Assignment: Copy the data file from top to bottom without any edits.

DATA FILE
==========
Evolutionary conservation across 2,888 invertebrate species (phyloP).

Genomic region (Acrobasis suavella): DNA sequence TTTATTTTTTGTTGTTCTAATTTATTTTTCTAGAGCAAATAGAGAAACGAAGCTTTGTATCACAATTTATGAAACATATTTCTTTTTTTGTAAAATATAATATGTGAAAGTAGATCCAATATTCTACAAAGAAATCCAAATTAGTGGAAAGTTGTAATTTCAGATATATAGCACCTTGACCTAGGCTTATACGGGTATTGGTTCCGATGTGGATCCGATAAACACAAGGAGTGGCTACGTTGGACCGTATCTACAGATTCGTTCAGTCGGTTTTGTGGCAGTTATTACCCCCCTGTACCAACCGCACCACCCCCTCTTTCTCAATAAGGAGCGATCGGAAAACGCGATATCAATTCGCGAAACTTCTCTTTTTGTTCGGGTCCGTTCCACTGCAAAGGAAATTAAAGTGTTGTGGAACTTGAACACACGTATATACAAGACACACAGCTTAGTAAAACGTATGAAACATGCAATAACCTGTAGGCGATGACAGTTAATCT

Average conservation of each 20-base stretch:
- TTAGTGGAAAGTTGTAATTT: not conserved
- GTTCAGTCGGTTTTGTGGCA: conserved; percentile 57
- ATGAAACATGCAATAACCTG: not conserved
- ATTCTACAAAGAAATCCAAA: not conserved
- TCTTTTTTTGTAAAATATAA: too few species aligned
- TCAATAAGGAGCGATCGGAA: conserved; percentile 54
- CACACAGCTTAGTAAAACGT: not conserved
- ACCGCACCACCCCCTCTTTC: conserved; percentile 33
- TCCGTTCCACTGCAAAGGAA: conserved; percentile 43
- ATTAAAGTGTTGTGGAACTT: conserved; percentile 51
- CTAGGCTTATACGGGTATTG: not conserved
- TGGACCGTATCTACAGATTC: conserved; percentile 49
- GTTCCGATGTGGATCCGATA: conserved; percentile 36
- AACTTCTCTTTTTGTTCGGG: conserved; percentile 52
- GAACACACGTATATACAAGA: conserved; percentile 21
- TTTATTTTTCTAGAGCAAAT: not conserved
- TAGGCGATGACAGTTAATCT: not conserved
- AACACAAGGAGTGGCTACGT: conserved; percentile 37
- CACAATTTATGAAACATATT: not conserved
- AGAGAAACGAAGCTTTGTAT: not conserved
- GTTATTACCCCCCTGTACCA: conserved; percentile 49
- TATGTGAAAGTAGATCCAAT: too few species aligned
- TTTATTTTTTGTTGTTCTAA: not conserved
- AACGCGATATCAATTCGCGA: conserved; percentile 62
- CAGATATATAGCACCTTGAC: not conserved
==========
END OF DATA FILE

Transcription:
Evolutionary conservation across 2,888 invertebrate species (phyloP).

Genomic region (Acrobasis suavella): DNA sequence TTTATTTTTTGTTGTTCTAATTTATTTTTCTAGAGCAAATAGAGAAACGAAGCTTTGTATCACAATTTATGAAACATATTTCTTTTTTTGTAAAATATAATATGTGAAAGTAGATCCAATATTCTACAAAGAAATCCAAATTAGTGGAAAGTTGTAATTTCAGATATATAGCACCTTGACCTAGGCTTATACGGGTATTGGTTCCGATGTGGATCCGATAAACACAAGGAGTGGCTACGTTGGACCGTATCTACAGATTCGTTCAGTCGGTTTTGTGGCAGTTATTACCCCCCTGTACCAACCGCACCACCCCCTCTTTCTCAATAAGGAGCGATCGGAAAACGCGATATCAATTCGCGAAACTTCTCTTTTTGTTCGGGTCCGTTCCACTGCAAAGGAAATTAAAGTGTTGTGGAACTTGAACACACGTATATACAAGACACACAGCTTAGTAAAACGTATGAAACATGCAATAACCTGTAGGCGATGACAGTTAATCT

Average conservation of each 20-base stretch:
- TTAGTGGAAAGTTGTAATTT: not conserved
- GTTCAGTCGGTTTTGTGGCA: conserved; percentile 57
- ATGAAACATGCAATAACCTG: not conserved
- ATTCTACAAAGAAATCCAAA: not conserved
- TCTTTTTTTGTAAAATATAA: too few species aligned
- TCAATAAGGAGCGATCGGAA: conserved; percentile 54
- CACACAGCTTAGTAAAACGT: not conserved
- ACCGCACCACCCCCTCTTTC: conserved; percentile 33
- TCCGTTCCACTGCAAAGGAA: conserved; percentile 43
- ATTAAAGTGTTGTGGAACTT: conserved; percentile 51
- CTAGGCTTATACGGGTATTG: not conserved
- TGGACCGTATCTACAGATTC: conserved; percentile 49
- GTTCCGATGTGGATCCGATA: conserved; percentile 36
- AACTTCTCTTTTTGTTCGGG: conserved; percentile 52
- GAACACACGTATATACAAGA: conserved; percentile 21
- TTTATTTTTCTAGAGCAAAT: not conserved
- TAGGCGATGACAGTTAATCT: not conserved
- AACACAAGGAGTGGCTACGT: conserved; percentile 37
- CACAATTTATGAAACATATT: not conserved
- AGAGAAACGAAGCTTTGTAT: not conserved
- GTTATTACCCCCCTGTACCA: conserved; percentile 49
- TATGTGAAAGTAGATCCAAT: too few species aligned
- TTTATTTTTTGTTGTTCTAA: not conserved
- AACGCGATATCAATTCGCGA: conserved; percentile 62
- CAGATATATAGCACCTTGAC: not conserved